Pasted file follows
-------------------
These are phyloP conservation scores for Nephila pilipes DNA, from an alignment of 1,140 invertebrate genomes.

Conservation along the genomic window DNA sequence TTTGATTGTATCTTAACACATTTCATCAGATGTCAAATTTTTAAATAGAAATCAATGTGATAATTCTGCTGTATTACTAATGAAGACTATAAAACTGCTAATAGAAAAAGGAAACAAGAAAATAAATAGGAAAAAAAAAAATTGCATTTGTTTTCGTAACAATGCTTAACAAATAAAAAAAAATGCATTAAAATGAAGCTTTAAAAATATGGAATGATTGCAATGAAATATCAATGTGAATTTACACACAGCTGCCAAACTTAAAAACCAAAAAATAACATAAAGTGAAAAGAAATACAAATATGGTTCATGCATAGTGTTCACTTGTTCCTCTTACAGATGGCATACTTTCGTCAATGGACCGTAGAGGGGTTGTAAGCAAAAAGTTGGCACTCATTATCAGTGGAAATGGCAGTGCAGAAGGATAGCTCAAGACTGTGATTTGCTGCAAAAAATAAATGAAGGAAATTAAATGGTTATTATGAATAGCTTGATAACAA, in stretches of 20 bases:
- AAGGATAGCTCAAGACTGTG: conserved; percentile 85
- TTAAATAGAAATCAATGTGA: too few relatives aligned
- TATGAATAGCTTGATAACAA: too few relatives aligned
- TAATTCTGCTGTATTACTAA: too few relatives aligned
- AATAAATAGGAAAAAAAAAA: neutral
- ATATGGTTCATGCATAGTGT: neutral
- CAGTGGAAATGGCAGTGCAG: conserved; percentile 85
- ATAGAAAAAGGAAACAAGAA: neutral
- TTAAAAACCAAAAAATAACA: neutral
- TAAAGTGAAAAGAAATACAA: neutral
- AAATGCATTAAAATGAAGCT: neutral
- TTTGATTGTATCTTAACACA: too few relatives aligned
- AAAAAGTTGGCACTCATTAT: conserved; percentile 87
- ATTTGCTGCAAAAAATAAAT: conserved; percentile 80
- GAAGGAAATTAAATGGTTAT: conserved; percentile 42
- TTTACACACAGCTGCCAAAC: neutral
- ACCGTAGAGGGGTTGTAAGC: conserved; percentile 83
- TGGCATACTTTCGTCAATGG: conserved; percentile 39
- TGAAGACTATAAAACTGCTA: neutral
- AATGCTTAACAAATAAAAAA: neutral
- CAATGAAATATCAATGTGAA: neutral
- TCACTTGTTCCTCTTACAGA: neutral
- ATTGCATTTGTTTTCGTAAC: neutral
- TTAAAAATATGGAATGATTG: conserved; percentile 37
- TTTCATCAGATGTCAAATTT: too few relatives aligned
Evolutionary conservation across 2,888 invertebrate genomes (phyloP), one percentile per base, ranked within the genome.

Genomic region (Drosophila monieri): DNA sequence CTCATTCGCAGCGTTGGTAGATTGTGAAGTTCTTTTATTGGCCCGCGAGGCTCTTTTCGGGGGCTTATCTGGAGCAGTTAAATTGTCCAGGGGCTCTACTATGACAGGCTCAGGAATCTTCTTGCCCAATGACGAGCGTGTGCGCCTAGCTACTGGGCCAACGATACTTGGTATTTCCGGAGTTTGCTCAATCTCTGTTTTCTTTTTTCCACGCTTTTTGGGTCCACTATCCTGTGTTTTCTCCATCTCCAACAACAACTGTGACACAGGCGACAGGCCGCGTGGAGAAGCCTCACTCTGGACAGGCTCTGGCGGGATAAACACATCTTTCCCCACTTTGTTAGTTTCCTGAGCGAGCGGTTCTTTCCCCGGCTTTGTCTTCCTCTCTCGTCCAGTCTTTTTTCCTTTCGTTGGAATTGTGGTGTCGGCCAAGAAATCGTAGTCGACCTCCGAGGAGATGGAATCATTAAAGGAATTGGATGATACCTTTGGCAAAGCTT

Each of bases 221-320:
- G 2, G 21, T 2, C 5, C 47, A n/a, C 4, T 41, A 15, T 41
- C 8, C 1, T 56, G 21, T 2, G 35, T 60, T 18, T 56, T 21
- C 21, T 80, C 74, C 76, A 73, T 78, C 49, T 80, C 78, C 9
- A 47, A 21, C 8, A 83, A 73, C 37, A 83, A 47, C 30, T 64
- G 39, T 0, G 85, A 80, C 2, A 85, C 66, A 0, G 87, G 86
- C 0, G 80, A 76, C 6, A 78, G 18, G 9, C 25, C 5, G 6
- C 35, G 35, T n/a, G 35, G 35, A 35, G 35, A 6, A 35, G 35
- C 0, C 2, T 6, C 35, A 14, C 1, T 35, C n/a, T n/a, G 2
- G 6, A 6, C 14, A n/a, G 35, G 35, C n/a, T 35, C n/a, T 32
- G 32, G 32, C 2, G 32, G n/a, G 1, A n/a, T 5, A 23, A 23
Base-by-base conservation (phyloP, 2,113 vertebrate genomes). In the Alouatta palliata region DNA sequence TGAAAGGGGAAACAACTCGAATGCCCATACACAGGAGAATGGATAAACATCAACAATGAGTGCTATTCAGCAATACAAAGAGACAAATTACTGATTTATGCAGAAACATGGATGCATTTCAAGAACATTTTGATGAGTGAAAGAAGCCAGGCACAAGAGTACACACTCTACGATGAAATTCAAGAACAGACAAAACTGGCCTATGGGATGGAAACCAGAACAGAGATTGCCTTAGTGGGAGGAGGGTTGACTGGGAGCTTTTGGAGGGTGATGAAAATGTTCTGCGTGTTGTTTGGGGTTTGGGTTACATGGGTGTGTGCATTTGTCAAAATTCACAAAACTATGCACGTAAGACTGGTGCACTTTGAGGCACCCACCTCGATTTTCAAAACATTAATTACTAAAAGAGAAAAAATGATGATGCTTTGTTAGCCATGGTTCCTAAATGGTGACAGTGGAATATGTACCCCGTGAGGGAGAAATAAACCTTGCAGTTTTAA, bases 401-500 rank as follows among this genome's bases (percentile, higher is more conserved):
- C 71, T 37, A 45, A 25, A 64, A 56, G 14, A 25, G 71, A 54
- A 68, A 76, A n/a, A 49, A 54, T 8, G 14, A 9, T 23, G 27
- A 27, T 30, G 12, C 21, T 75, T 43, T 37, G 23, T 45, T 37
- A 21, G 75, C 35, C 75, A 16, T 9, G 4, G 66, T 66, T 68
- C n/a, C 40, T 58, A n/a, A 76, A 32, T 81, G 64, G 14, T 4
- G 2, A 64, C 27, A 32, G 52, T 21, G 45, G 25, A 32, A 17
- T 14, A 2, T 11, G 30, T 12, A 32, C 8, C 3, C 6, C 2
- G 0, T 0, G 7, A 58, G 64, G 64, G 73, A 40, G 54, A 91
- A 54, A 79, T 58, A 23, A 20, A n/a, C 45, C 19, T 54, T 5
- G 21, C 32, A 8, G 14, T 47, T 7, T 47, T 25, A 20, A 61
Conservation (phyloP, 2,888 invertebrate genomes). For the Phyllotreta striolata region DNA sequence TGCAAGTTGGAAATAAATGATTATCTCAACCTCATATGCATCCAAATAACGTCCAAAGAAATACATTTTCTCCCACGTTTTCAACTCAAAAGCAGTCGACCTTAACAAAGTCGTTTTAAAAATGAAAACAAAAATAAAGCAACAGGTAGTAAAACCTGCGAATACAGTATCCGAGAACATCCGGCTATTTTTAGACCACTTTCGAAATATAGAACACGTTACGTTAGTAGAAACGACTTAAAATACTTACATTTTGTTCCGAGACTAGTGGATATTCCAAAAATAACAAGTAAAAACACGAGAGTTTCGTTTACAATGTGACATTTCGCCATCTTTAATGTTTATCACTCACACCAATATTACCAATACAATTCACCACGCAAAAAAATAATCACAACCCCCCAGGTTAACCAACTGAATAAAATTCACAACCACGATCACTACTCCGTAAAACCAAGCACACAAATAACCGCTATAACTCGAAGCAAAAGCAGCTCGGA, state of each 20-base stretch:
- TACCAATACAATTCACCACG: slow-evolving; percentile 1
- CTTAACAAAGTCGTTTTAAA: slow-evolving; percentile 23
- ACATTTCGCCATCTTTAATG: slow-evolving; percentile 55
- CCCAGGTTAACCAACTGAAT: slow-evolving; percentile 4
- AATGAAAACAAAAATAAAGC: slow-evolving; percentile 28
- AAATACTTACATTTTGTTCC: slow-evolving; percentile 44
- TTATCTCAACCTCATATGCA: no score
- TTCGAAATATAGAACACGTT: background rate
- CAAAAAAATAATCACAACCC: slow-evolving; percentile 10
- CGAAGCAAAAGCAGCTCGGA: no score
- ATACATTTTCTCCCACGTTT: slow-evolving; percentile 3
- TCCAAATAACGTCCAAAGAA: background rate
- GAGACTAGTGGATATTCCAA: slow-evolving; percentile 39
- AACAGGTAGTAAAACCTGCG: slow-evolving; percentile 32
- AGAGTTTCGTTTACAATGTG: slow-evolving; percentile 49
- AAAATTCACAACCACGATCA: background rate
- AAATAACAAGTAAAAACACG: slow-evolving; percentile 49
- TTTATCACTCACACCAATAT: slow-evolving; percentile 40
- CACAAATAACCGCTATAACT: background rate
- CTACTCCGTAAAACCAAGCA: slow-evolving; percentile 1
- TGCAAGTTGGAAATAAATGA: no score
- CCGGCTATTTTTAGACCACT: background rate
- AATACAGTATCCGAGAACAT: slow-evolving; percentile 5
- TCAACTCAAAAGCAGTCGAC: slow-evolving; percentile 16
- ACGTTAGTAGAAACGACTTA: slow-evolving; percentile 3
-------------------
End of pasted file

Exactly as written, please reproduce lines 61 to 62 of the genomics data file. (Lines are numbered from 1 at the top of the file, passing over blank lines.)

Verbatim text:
- CAAAAAAATAATCACAACCC: slow-evolving; percentile 10
- CGAAGCAAAAGCAGCTCGGA: no score